It’s now time for the steps to be optimized and for any improvements as suggested by fellow team members, stakeholders and other colleagues to be added. Continue until your process is fully optimized and efficient. The idea is to keep adding alterations to the document any time you discover a new tactic or strategy that could improve your process.
Publish Your Documentation
Once you feel that the documentation is complete, make it available to employees and stakeholders of the company with the request that they provide feedback or proffer suggestions that might improve the process.
Keep the following best practices in mind while both creating and distributing your process documentation –
- Ensure that your process document is stored in a centralized location. A true knowledge base software like AllAnswered is the perfect platform to capture such documents.
- Everyone in the organization must have easy access to the document and they can comment on the document to provide feedback. Feedback is vitally important.
- Use a template to bring more consistency and standardization to all your process documents.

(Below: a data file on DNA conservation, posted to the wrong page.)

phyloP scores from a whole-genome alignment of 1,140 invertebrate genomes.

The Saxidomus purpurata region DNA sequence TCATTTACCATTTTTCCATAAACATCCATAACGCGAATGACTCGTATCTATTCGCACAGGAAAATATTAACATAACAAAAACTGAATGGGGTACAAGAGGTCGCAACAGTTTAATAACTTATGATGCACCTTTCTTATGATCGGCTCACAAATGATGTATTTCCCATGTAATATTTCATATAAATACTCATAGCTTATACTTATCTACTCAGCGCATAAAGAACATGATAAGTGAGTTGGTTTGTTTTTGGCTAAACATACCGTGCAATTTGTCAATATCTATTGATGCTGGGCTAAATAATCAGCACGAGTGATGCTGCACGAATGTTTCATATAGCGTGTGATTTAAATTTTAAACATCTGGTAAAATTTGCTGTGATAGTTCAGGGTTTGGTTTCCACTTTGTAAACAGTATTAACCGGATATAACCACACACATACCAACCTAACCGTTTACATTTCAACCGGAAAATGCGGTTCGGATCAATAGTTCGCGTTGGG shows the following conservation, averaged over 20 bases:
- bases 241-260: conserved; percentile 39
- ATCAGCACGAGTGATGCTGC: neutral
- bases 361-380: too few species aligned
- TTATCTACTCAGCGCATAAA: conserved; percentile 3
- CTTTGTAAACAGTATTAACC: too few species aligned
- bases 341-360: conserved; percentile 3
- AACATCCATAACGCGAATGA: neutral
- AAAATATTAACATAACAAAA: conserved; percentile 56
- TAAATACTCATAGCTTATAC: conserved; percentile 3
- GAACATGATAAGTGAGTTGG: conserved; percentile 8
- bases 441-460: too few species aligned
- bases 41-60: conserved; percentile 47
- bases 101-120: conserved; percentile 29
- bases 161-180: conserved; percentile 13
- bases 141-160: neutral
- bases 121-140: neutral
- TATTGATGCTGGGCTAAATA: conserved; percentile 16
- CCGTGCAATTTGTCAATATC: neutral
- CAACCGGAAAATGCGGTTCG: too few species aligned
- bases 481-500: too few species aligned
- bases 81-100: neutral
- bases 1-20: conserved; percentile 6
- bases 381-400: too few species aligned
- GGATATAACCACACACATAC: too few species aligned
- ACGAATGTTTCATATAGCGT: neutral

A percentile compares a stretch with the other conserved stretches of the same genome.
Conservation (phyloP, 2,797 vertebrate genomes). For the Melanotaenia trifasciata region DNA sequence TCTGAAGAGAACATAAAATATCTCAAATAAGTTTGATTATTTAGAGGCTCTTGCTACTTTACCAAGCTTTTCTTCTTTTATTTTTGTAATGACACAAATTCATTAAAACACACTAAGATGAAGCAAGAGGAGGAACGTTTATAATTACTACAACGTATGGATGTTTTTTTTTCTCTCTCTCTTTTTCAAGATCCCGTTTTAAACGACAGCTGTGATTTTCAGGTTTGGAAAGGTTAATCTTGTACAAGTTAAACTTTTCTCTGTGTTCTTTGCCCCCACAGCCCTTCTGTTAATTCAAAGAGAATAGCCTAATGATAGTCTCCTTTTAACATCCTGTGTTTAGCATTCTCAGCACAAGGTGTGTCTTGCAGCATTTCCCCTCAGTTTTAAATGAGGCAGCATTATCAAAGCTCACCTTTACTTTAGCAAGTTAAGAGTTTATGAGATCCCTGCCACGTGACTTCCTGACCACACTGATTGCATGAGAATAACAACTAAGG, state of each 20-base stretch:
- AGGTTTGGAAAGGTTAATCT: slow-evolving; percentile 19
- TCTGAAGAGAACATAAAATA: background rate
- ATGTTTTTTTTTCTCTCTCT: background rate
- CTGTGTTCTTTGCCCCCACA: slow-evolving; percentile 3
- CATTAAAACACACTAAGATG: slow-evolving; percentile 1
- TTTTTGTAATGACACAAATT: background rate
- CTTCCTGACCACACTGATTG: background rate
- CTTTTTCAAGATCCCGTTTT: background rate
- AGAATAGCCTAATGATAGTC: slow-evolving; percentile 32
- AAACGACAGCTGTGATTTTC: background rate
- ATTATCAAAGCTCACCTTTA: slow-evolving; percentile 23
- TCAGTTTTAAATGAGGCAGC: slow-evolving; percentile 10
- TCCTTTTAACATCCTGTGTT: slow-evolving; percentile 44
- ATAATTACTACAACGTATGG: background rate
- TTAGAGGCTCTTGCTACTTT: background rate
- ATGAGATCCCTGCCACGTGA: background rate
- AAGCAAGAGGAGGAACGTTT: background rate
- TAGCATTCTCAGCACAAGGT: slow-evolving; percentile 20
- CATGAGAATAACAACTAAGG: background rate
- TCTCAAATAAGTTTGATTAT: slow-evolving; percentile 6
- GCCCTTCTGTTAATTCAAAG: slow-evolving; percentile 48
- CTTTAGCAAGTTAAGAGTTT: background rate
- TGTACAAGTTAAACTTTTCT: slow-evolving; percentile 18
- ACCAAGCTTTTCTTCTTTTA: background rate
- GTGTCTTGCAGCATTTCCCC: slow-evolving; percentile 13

- Make sure your document is updated on a regular basis, with appropriate changes made to the processes.
- Regularly review and respond to all feedback received, and evaluate areas for improvements.
- The document should be concise and short. Long documents will take longer to create, review and digest by others.
- Flowcharts are invaluable when trying to explain the steps required in any process. And, to make it as easy as possible to understand, try adding graphs, screenshots, tables, charts, and other graphics.
- Your knowledge management software should support version control and only the latest version is made available to the team.
Process documentation is the act of gathering, validating, and organizing your business processes. While it may seem complex to begin with, it’s really critical to the success of your operation that you start utilizing a system like this. Process documentation becomes the blueprint of your business operations.